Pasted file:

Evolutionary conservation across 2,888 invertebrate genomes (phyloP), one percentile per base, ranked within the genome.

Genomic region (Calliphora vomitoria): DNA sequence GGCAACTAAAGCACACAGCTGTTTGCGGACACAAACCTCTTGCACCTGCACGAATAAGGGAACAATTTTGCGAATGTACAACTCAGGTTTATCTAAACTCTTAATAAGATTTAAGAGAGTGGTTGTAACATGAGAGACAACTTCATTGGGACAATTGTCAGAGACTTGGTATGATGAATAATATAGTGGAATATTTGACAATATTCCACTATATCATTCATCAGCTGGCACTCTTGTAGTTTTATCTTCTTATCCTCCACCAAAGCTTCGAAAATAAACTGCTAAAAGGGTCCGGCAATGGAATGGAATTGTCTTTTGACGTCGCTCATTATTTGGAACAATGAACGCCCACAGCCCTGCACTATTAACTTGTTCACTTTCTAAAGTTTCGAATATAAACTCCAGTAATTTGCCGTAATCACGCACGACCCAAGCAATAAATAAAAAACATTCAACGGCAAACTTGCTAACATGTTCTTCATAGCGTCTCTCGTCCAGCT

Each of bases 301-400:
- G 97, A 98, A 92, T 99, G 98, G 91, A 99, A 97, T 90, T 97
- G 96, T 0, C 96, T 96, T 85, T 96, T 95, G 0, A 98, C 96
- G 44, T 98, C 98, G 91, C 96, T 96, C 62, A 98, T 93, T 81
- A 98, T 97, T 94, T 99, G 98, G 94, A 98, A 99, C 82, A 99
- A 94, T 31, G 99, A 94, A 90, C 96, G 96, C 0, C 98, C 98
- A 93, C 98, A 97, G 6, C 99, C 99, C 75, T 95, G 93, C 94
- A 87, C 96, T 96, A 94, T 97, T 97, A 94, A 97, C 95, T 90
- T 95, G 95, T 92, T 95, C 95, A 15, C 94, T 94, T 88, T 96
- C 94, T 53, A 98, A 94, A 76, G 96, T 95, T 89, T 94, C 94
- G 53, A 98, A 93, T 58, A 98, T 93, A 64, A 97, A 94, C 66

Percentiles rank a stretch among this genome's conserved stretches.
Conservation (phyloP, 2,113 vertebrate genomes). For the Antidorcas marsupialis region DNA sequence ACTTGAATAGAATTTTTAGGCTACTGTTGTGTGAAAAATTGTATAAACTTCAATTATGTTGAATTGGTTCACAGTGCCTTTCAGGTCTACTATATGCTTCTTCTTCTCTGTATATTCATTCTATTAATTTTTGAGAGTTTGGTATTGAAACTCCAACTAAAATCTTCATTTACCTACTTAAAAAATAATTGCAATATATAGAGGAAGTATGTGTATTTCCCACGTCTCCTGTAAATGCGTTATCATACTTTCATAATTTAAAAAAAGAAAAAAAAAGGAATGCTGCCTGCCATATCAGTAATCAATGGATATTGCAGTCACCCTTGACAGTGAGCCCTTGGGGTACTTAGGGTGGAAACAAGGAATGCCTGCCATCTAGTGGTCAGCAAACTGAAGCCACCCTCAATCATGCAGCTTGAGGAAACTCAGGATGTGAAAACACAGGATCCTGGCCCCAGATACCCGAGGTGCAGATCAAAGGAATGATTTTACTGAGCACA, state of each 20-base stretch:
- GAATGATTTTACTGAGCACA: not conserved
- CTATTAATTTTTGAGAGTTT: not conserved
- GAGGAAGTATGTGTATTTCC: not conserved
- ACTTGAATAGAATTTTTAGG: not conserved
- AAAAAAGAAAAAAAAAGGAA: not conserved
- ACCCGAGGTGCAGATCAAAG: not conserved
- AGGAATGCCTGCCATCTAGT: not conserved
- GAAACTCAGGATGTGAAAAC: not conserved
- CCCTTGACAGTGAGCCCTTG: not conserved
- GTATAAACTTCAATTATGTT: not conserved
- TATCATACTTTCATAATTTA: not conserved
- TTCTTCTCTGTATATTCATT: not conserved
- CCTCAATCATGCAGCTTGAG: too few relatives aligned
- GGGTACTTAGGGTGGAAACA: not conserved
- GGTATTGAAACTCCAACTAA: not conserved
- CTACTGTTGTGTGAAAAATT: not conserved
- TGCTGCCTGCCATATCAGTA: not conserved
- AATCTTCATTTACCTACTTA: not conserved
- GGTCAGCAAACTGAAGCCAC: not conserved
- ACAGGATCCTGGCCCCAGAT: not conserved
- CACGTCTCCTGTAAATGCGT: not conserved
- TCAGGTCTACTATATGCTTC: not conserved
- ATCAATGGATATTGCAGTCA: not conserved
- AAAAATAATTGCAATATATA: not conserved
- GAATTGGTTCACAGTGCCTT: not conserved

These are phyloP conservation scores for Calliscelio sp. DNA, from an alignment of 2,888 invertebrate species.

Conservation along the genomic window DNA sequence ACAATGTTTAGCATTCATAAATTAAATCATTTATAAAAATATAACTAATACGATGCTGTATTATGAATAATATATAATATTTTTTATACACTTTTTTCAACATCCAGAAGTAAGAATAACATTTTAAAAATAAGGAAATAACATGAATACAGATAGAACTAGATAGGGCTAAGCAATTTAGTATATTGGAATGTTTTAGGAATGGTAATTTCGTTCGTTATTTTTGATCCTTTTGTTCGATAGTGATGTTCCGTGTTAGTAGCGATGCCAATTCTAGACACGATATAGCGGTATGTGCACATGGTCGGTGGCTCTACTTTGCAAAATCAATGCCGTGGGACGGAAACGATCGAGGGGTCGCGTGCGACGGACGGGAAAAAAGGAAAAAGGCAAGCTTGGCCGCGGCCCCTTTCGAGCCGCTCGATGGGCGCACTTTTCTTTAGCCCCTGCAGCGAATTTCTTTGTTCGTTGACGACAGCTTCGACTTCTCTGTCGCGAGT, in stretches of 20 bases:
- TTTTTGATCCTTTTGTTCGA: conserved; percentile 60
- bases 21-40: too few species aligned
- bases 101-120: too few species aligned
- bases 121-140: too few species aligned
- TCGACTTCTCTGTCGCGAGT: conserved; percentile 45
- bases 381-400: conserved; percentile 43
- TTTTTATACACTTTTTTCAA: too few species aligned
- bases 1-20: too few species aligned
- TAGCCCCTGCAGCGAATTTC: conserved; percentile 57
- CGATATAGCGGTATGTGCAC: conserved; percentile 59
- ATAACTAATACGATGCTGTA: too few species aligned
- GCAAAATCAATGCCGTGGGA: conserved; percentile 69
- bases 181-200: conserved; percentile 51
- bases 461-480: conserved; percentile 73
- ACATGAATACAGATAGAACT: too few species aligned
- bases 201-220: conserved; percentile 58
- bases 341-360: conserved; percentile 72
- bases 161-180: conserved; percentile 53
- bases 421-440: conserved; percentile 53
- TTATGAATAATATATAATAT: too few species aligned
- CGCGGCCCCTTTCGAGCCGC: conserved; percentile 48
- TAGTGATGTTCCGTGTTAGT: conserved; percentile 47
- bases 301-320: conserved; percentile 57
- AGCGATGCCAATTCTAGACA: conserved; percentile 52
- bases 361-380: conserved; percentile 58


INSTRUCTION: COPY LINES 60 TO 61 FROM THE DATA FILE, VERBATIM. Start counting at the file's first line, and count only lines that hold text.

- bases 161-180: conserved; percentile 53
- bases 421-440: conserved; percentile 53